- Develop strategic organizational capabilities for market access
Implementing these six success requirements will be paramount in enabling pharmaceutical and life sciences organizations and their Market Access teams to address market pressures and achieve Market Access Excellence. Within the Re-thinking Market Access series, we will give more detailed insights on the current shortcomings and provide practical examples and indications on how the success requirements can be achieved. Sign up here to receive upcoming articles in this series.
This is the first in a series of eight insight articles based on CapSys‘ global Re-thinking Market Access study and focused on Market Access Excellence in pharma and life sciences. The six following insight articles (Insights 1–6) provide key content and food for thought on the six success requirements for Market Access Excellence, including common shortcomings and improvement opportunities. The final article in the series (Summary and conclusions) provides a framework and (self-)assessment tool, the Market Access Excellence Canvas, to assess your organization’s maturity level and potential gaps to close on the journey to achieve Market Access Excellence. Sign up here for upcoming articles in the Re-thinking Market Access series.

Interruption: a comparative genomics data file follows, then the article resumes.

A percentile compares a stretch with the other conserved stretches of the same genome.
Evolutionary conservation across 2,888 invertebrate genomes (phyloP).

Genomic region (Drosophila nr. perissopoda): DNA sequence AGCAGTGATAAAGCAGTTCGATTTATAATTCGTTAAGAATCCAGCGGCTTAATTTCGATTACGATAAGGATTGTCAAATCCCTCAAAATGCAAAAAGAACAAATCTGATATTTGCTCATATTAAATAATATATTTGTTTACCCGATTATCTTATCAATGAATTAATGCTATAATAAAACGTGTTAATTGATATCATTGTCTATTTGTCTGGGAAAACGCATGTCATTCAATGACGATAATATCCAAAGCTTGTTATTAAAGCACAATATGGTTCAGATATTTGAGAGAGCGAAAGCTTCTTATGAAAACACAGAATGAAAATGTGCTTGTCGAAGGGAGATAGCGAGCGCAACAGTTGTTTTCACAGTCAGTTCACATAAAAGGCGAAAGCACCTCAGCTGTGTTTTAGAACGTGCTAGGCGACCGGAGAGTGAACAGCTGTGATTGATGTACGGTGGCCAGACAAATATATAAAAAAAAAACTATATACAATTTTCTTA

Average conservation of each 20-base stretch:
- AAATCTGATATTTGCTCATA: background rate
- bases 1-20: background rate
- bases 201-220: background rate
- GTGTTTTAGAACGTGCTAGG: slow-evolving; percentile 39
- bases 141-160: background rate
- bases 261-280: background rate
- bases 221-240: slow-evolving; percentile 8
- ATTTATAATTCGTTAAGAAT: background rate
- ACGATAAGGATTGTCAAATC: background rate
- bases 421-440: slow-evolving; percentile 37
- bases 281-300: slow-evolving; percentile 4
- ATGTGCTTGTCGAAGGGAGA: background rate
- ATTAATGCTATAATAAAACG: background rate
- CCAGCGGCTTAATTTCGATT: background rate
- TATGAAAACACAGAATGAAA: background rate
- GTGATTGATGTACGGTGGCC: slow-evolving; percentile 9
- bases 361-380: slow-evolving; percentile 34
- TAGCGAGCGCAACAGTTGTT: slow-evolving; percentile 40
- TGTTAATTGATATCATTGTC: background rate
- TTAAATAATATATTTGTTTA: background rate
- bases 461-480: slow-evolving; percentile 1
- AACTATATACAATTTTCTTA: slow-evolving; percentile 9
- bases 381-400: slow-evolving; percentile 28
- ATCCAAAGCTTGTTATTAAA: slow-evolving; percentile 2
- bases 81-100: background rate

The Re-thinking Market Access study aims to understand the challenges and trends that the Market Access function is facing today, derive implications and levers of success, both on a strategic and operational level. It provides a systematic approach to assess performance and develop solutions to overcome the challenges. The study was conducted through interviews with industry experts and key opinion leaders in Market Access, from small to large pharmaceutical and life sciences organizations. Contributors had broad therapeutic area expertise, including oncology, orphan diseases, and dermatology.
There is a wealth of additional insights from the conducted expert interviews. If you want an in-depth discussion on the gathered insights or a conversation on the implications for your company, please get in touch with our CapSys experts, Patrick Koller and Kenneth Weissmahr.